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Joe_final

Rails 4, Turbolinks, and Delegated Event Handling in jQuery

posted by: - 10.26.2012

Hey Devs, If you know of a better way to handle this particular issue, please share in the comments below!

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If you've been paying attention to Rails edge or following the upcoming release of Rails 4, you are no doubt aware of one of the more flashy new features: Turbolinks.  From the Turbolinks readme:  "Turbolinks makes following links in your web application faster. Instead of letting the browser recompile the JavaScript and CSS between each page change, it keeps the current page instance alive and replaces only the body and the title in the head."

Even better, you can use Turbolinks now as a gem in your Rails 3.2 project.
 
It sounds great:  you just add the Gem to your Gemfile, add the require line to your javascript manifest, and you're done!  No additional steps require.  Even better, with Rails 4, this should be the default behavior.

The Problem

 
There are a few gotchas, however, and I'm going to address one of the more major obvious ones: event handling in javascript.  Most of the time, using jQuery, I've seen developers register direct event handlers like so:
 
$( selector ).click( function()… )
Or, alternatively, the more verbose and modern approach, using jQuery on():
$( selector ).on( 'click', function()… )
Or, in older cases, using bind():
$( selector ).bind( 'click', function()… )
 
The problem with this method is that your event handlers will need to be attached each time your DOM is modified, such as the case when Turbolinks updates your <body> element without loading the full page. Your document ready function will not fire with Turbolinks.

The Solution

 
The solution, with jQuery, is delegated event handling.  Delegated event handling works very similarly to regular event handling, with one small change.  You provide a top level element, and then provide a search selector for the individual elements to receive the event.  When using jQuery on() with delegate events, the event is bound to the top level element, but when it runs, the children of the element are traversed looking for matches for the selector.  A very simple way to do this would be to use the document object as the parent element.  For example, if we wanted to handle the click events for elements with the class "click_link", we could register a delegated event handler like so:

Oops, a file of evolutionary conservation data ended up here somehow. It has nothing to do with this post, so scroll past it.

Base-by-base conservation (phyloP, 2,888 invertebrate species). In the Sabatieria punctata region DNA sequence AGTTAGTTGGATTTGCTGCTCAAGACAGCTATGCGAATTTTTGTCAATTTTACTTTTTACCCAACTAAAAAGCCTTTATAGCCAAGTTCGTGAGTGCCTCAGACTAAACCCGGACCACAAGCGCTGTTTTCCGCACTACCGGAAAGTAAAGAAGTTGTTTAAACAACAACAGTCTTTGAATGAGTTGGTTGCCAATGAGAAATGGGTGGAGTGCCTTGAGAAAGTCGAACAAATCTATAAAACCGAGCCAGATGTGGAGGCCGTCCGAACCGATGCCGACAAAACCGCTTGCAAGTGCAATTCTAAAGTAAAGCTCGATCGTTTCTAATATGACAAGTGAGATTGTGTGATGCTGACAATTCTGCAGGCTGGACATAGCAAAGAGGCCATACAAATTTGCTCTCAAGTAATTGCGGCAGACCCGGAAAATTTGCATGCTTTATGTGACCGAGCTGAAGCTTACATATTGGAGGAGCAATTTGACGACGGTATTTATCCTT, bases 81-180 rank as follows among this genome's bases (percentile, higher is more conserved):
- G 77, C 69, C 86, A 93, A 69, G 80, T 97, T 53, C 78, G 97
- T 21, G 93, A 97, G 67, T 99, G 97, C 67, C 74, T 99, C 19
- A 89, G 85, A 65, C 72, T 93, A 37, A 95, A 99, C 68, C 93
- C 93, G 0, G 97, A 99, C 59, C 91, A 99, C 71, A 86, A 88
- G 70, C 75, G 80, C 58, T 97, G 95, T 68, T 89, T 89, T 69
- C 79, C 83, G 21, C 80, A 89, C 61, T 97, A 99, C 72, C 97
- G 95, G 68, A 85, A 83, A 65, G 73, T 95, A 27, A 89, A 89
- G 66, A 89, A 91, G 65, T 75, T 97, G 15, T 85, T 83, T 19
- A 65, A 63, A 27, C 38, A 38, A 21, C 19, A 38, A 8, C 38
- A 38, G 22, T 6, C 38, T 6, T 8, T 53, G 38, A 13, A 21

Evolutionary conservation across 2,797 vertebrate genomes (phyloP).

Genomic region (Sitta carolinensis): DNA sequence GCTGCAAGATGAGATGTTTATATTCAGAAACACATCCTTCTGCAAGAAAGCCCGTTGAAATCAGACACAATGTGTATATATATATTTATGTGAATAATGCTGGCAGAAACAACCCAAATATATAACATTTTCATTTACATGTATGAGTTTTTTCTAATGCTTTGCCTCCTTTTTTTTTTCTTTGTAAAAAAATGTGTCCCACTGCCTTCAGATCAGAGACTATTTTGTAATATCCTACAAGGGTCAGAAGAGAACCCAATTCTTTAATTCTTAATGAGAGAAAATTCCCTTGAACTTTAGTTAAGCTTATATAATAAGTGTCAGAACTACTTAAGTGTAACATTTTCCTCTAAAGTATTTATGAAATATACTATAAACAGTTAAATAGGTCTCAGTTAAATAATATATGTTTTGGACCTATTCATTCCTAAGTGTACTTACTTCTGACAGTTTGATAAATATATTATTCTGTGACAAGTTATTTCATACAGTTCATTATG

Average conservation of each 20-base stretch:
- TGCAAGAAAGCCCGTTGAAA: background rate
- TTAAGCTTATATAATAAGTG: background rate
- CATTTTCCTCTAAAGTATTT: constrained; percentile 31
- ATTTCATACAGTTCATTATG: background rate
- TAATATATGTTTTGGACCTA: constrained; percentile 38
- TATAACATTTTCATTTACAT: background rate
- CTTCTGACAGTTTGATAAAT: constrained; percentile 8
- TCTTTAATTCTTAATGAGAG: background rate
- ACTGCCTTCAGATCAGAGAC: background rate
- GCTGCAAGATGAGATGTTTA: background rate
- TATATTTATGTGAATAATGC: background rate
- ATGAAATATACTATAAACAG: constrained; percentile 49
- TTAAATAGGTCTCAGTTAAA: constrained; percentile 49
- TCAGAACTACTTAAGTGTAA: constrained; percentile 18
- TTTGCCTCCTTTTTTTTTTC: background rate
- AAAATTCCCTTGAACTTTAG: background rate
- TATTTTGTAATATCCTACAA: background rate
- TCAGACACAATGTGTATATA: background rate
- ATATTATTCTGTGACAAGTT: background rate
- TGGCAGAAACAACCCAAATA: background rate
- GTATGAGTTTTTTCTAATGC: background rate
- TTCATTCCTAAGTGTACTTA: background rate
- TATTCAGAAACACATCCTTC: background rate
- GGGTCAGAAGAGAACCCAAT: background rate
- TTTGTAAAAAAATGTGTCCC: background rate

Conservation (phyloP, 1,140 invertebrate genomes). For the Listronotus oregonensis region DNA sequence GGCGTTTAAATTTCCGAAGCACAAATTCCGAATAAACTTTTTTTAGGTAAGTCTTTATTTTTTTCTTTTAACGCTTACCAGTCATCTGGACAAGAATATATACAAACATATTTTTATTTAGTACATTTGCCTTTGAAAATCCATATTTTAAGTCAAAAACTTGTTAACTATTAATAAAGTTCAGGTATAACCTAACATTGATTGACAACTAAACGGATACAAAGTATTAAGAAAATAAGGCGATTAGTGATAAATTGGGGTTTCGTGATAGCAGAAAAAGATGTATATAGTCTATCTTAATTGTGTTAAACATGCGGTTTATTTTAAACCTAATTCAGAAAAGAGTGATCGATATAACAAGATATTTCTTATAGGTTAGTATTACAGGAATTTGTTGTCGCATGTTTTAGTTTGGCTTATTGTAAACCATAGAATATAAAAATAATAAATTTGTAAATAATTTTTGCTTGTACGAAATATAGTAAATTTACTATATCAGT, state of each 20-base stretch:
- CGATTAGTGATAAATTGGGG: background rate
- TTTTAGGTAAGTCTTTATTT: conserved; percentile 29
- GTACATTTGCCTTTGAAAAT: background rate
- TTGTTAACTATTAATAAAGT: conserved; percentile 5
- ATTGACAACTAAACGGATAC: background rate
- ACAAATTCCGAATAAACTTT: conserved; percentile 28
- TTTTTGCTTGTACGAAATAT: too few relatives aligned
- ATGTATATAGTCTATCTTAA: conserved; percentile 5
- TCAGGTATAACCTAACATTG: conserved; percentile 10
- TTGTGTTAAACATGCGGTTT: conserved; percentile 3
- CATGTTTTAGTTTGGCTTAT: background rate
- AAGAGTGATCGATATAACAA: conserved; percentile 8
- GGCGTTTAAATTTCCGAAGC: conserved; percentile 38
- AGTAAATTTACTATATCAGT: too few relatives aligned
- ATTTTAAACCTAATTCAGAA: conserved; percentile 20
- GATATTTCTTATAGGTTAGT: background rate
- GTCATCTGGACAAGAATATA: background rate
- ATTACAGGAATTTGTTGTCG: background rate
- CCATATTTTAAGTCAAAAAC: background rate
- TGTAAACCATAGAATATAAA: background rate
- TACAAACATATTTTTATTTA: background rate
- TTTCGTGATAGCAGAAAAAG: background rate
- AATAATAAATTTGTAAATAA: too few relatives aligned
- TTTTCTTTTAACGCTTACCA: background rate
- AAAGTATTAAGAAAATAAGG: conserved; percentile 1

$( document ).on( 'click', '.click_link', function()… )
 
Notice the second argument to on(), '.click_link'.  This is the selector that is actually going to receive the event, but the DOM tree will be traversed looking for matching selectors, starting with the parent element, on the fly, when the event fires.  This has the added benefit of making your code idempotent, and further, can be used in instances where you are modifying your DOM structure on the fly and have new elements created which should handle events.  No more binding links in your addItem() function, for example.
 
Additionally, if you have a lot of elements receiving the event, this approach is faster than binding all of the individual event handlers.

Downsides?

 
The only downside (that I know of) to this approach is that event propagation may happen more slowly.  This means if you stop event propagation (using event.preventDefault() or event.stopPropagation()), it may not occur in time to prevent all the events from firing that you want.   This doesn't cause problems for links to '#' which are handled with event.preventDefault(), but it may cause issues in other cases where you have multiple event handlers on one element.
 
Please leave me any questions or comments.  If you know of a better way to handle this particular issue, please share! 
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1 Comments:

reply Brad January 09, 2013  3:53 PM

Great article, TurboJoe!!!!!

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